Sunday, September 20, 2020

botanizing a campsite

 i accidentally went camping. it happened like this: barb called me up and asked if i wanted to go paddleboarding and i was all like "oh, no. i would be sad if i was there but not camping" but the ranger was holding a site he said i could have so there was no reason NOT to be camping.


one night, right? yeah, ok. it turned out to be a week, but i had time to botanize.


so i drew a map of my campsite, and attempted to identify as many of the woody plants as i could.


1) white pine. these are not hard to identify. there were eleven of them in and around the campsite.
2) red maple. these are also not hard. (3)

but then we get to 

3) MYSTERY THING.







it's maybe a sand cherry? i spent most of a day going back and forth about it and sand cherry is the best fit. it looks cherry-like, but it lack the cherry smell and it's maybe too shrubby for sand cherry.  if you guys know what it is, i'll be delighted.

and then there are

4) THE APPLES. this whole area is ancient orchard. there are nine apple trees of at least two varieties in and around the site and dozens more up the outhouse trail and beyond the botanized area.

5) morrow's honeysuckle, one big patch of it, and more patches in a lot of places just outside the campsite.


6) staghorn sumac, young, a few of them, and only at the sandy border where the land drops into the lake.



7) MYSTERY II: belongs to the birch group. maybe musclewood? it doesn't really fit what i know. trunk has lenticels like black birch but is muscle-y. and no birch smell. the trunk shoudl either look more like a musclewood or it should have a birch smell. i hate this.



and then there were
8) american elms, five of them.

there ya go.

one campsite, one week. harder than i thought.























Saturday, September 19, 2020

2020 Vermont Venture: Weave a basket using natural materials

 i know it would have qualified if i had just made a basket and INCORPORATED natural materials,  but for me the overarching principle of of the Venture Challenge is to do, practice, learn, observe.


so i decided to try to make a basket out of garlic mustard straw, because that's a material that i had never used, but had noticed that it's strong and maybe bendy enough to weave with, plus garlic mustard is an invasive species and it's not possible to overharvest it.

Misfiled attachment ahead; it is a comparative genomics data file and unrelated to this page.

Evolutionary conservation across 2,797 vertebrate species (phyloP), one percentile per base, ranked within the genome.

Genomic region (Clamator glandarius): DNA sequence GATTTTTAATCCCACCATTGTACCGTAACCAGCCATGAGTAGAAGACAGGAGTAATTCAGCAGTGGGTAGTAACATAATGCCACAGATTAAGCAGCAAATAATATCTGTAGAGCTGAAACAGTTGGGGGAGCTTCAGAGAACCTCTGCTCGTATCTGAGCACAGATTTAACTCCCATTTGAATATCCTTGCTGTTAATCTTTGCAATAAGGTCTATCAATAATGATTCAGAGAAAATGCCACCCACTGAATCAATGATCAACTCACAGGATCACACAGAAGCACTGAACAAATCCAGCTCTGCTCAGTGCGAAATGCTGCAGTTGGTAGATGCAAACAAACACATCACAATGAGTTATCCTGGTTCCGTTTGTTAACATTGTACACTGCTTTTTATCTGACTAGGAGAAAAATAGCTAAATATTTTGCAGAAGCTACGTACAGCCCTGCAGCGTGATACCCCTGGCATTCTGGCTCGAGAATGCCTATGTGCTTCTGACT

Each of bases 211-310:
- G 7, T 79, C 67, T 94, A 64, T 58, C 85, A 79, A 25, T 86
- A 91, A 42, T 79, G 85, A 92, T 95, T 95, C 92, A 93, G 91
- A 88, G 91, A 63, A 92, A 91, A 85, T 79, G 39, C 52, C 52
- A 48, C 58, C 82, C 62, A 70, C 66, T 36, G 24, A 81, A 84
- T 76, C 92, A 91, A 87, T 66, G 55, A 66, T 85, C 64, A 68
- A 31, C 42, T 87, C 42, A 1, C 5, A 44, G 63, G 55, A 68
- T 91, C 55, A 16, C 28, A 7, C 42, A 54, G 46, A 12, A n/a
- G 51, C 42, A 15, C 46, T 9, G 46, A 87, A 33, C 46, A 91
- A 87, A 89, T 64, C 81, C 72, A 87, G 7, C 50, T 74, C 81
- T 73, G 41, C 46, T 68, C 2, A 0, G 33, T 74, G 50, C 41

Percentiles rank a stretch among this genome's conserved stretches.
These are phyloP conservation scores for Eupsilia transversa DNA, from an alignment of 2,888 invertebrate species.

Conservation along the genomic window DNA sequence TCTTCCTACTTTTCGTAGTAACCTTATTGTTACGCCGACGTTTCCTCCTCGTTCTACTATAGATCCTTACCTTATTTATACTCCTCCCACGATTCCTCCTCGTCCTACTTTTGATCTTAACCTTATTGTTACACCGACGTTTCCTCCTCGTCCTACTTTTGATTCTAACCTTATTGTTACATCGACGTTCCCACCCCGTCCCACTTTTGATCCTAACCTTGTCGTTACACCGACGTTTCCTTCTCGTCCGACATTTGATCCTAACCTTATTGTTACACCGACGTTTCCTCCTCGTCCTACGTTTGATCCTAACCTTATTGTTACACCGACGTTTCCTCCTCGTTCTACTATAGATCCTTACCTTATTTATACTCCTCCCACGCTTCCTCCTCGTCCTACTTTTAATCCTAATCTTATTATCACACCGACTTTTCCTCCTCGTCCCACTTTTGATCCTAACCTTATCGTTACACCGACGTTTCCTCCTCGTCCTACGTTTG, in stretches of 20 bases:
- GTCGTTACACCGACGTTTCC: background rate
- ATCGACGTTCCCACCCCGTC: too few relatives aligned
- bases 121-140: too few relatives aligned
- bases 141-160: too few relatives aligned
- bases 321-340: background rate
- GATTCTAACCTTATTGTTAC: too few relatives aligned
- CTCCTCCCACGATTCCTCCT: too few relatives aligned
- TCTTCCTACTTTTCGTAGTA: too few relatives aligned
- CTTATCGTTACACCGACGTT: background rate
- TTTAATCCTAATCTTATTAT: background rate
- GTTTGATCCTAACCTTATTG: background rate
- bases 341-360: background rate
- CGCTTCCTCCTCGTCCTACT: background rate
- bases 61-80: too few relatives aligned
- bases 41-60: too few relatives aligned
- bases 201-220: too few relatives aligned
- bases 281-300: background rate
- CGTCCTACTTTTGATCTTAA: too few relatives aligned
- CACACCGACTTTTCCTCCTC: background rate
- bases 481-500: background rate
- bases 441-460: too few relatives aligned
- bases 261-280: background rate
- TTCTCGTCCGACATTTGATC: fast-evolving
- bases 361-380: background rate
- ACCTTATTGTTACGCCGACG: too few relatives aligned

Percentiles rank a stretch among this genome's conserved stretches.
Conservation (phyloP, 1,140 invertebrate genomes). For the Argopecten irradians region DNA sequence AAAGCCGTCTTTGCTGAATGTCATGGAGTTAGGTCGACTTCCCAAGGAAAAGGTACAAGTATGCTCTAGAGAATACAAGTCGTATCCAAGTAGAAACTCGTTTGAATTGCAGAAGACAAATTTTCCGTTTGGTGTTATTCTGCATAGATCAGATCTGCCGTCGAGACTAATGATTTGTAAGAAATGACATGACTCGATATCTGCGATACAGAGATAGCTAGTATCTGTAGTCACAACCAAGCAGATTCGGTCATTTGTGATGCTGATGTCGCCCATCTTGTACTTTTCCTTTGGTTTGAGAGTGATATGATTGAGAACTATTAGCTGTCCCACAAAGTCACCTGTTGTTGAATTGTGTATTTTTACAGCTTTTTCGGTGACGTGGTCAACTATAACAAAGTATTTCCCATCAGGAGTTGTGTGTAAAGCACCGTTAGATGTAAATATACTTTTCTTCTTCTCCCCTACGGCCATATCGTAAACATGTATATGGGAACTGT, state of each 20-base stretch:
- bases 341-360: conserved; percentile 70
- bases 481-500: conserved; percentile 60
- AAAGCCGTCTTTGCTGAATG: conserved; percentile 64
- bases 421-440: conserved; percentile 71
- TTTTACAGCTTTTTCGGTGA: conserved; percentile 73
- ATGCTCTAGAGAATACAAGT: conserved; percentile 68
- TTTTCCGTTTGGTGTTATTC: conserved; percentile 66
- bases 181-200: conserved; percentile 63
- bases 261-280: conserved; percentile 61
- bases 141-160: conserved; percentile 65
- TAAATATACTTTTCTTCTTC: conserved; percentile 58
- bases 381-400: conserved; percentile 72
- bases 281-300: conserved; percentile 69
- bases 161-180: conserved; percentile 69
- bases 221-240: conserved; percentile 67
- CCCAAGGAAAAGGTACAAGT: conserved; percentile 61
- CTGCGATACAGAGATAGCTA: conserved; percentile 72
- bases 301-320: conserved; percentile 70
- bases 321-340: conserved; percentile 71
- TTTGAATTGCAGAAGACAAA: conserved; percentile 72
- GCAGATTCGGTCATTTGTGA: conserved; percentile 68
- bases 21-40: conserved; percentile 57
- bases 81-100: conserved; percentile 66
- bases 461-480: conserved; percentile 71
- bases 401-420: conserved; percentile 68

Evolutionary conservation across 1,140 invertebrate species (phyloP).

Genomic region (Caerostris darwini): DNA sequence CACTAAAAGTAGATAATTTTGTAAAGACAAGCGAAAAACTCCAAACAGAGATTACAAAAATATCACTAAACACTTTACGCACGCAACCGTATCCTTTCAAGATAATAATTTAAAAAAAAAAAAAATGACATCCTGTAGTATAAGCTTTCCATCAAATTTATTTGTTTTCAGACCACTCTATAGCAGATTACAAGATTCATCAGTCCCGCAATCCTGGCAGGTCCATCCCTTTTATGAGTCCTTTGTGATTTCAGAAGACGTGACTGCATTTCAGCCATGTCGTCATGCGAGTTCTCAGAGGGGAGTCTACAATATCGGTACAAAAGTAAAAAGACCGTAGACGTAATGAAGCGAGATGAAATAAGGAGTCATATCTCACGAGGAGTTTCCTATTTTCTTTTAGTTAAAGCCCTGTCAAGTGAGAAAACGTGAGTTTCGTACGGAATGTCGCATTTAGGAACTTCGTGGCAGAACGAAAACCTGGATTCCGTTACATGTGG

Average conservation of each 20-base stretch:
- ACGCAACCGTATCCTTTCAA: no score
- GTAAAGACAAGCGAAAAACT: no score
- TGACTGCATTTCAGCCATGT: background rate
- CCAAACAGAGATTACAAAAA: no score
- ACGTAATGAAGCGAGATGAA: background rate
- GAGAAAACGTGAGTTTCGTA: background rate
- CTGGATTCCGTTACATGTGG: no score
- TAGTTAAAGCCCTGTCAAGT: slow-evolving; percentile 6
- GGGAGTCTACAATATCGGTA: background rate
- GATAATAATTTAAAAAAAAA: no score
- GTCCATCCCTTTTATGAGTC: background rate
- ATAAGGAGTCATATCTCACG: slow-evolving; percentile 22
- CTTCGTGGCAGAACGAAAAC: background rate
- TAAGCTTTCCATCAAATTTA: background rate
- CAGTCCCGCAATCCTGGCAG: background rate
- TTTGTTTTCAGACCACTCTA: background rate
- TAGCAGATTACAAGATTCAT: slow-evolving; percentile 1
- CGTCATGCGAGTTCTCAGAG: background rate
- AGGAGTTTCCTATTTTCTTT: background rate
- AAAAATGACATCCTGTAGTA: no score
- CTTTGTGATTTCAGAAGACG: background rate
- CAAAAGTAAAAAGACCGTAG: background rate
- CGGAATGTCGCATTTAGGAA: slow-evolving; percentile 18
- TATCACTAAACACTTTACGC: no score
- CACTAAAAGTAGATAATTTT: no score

but then i ALSO decided to experiment with weaving a twill basket, because not only had in never weaved a twill pattern, but i did not even know what the word was. i saw a pretty basket weave and thought: "huh. let me try to see if i can figure that out" and then once i figured out the pattern, i was able to search it up on the interwebs and learn that the name for that is twill.


my first try was a disaster, but i at least learned how to make the pattern. my second try is much better, but i still have a lot to learn. it would be easier, probably, to buy commercial materials, but i'm all about processing what i find.


here's my basket. the bottom view shows the weave best.






Friday, September 18, 2020

2020 venture vermont: Go for a walk around your home or community while staying at least six feet away from anyone else.

 i went for walks in the time of covid, up and down my road in order to get exercise. i sang as i walked, to strengthen my lungs.


here are the songs that i sang:





and then i walked at night in the rain to track amphibian migrations. i did a lot of walking, both alone and distanced with my friend barb, in camel's hump state park, bushwhacking off the honey hollow road, looking at plant life.

then i walked every old where, looking for sedges.

because yanno. walking. outdoors.



Thursday, September 17, 2020

2020 Venture Vermont: Find a historical fact or story about a Vermont State Park

 Following the 1903 forest fires, a fire lookout was installed on Camel's Hump in 1911. it consisted of a cement map stand, and later that year, a telephone line.




i maybe don't want to tip my hand about all my sources, but if you're into reading about camel's hump state park, i am really going to recommend THE CULTURAL LANDSCAPE OF THE CAMEL'S HUMP MANAGEMENT UNIT and the Camel’s Hump Management Unit [...] Long Range Management Plan .


Tuesday, September 15, 2020

2020 Venture Vermont: Build an animal habitat for your favorite animal in your home or backyard

 i am choosing to interpret this as build a habitat for my favorite animal that is in my backyard, because that seems like it will do some good.


this summer i noticed some little pickerel frogs hopping around in my backyard, taking shelter under my back steps. and i had some spare plant pots, so i cut some little doors in them to place under the steps to give the little dudes a nice place to hang out and eat bugs.






Monday, September 14, 2020

2020 Venture Vermont: Sit in a quiet area and observe nature. Write down or draw a picture of what you see


 maybe it's careless venturing, but since i do a LOT of observing nature and writing down or drawing what i see, here's a page from my notebook.


this is some of my observations from my sedge class this summer.


because sedges.


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